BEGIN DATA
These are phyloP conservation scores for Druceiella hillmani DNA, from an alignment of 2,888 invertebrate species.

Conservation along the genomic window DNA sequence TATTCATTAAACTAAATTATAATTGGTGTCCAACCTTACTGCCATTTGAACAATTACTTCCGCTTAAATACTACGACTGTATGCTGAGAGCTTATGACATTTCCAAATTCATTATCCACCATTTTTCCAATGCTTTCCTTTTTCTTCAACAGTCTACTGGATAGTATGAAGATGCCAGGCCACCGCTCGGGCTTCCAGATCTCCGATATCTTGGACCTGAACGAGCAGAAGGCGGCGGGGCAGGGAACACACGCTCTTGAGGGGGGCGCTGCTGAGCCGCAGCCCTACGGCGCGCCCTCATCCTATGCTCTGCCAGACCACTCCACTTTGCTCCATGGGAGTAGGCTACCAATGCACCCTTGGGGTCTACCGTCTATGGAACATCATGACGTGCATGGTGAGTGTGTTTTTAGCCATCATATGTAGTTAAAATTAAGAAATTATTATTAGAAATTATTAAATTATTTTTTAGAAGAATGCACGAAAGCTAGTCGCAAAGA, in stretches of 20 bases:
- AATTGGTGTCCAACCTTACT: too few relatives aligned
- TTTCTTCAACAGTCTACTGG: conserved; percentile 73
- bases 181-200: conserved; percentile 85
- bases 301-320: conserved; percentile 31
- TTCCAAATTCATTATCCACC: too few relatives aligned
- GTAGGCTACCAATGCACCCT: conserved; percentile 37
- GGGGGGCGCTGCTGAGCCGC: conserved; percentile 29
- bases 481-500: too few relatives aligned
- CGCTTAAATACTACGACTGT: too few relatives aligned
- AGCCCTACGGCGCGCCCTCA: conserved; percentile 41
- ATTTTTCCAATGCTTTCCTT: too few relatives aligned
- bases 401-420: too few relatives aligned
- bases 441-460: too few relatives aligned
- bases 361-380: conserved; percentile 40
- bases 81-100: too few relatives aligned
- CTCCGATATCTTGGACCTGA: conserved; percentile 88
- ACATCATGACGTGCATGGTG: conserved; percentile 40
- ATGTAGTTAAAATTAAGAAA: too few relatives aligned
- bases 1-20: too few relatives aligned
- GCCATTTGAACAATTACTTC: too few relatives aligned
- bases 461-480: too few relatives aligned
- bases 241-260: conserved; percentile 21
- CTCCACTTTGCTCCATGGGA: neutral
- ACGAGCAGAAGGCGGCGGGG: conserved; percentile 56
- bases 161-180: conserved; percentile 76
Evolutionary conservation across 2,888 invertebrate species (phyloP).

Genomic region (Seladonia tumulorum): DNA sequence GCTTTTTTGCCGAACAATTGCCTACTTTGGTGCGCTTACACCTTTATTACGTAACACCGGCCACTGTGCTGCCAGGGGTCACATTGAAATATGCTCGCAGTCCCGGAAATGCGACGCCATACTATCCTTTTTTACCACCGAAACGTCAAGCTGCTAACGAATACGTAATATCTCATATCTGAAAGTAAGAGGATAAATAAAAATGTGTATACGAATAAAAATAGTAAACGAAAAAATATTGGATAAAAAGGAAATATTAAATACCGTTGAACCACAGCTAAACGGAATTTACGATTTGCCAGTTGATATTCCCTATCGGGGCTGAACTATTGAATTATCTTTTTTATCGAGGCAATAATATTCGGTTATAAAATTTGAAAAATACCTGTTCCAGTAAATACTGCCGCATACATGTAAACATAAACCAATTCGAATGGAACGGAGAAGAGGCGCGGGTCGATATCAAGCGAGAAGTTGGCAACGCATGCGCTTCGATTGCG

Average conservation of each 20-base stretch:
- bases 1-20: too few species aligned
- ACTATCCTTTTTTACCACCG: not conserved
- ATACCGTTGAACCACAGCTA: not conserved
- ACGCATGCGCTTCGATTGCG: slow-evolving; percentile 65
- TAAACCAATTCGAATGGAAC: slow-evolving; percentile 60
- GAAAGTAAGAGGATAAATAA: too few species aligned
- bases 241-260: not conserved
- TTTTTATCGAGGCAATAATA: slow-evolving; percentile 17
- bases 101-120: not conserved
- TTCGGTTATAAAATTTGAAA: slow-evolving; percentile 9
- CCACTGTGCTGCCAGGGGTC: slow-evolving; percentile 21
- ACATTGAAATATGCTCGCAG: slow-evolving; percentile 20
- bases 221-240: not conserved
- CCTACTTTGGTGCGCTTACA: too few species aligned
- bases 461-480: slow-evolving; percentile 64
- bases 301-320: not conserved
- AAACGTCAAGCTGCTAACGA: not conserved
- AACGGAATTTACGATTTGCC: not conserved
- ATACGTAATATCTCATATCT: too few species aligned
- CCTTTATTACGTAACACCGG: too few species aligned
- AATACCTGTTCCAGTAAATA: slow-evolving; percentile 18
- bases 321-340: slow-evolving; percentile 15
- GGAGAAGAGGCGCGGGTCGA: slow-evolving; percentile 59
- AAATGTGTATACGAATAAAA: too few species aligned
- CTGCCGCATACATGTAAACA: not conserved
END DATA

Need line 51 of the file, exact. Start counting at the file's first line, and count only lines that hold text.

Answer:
- AATACCTGTTCCAGTAAATA: slow-evolving; percentile 18